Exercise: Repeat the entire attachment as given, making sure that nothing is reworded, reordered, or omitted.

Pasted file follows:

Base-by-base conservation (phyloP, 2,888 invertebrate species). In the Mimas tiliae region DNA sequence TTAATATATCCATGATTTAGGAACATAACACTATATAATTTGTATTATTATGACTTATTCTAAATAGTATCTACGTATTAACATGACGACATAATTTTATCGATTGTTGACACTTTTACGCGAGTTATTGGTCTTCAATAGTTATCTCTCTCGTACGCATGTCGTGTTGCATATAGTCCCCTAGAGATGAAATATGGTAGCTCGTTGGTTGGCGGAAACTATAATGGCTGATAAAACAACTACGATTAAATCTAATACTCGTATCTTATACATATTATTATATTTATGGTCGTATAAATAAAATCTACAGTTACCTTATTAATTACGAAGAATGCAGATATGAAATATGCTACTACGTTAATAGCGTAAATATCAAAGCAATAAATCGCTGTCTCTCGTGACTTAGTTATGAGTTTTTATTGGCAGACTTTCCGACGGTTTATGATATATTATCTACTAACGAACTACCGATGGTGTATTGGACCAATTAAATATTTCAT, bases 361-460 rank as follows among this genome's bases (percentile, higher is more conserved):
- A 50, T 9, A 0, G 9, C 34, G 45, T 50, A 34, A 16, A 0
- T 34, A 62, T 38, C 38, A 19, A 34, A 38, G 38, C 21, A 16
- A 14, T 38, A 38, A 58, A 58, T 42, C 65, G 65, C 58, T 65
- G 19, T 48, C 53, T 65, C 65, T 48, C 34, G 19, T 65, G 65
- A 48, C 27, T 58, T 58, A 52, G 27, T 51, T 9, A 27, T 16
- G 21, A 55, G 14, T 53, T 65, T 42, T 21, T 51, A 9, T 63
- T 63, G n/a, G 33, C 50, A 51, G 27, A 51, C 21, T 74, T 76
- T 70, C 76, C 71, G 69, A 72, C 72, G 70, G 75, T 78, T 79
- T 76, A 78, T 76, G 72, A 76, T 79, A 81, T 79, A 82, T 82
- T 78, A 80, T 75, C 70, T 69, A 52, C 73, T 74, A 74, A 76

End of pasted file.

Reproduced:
Base-by-base conservation (phyloP, 2,888 invertebrate species). In the Mimas tiliae region DNA sequence TTAATATATCCATGATTTAGGAACATAACACTATATAATTTGTATTATTATGACTTATTCTAAATAGTATCTACGTATTAACATGACGACATAATTTTATCGATTGTTGACACTTTTACGCGAGTTATTGGTCTTCAATAGTTATCTCTCTCGTACGCATGTCGTGTTGCATATAGTCCCCTAGAGATGAAATATGGTAGCTCGTTGGTTGGCGGAAACTATAATGGCTGATAAAACAACTACGATTAAATCTAATACTCGTATCTTATACATATTATTATATTTATGGTCGTATAAATAAAATCTACAGTTACCTTATTAATTACGAAGAATGCAGATATGAAATATGCTACTACGTTAATAGCGTAAATATCAAAGCAATAAATCGCTGTCTCTCGTGACTTAGTTATGAGTTTTTATTGGCAGACTTTCCGACGGTTTATGATATATTATCTACTAACGAACTACCGATGGTGTATTGGACCAATTAAATATTTCAT, bases 361-460 rank as follows among this genome's bases (percentile, higher is more conserved):
- A 50, T 9, A 0, G 9, C 34, G 45, T 50, A 34, A 16, A 0
- T 34, A 62, T 38, C 38, A 19, A 34, A 38, G 38, C 21, A 16
- A 14, T 38, A 38, A 58, A 58, T 42, C 65, G 65, C 58, T 65
- G 19, T 48, C 53, T 65, C 65, T 48, C 34, G 19, T 65, G 65
- A 48, C 27, T 58, T 58, A 52, G 27, T 51, T 9, A 27, T 16
- G 21, A 55, G 14, T 53, T 65, T 42, T 21, T 51, A 9, T 63
- T 63, G n/a, G 33, C 50, A 51, G 27, A 51, C 21, T 74, T 76
- T 70, C 76, C 71, G 69, A 72, C 72, G 70, G 75, T 78, T 79
- T 76, A 78, T 76, G 72, A 76, T 79, A 81, T 79, A 82, T 82
- T 78, A 80, T 75, C 70, T 69, A 52, C 73, T 74, A 74, A 76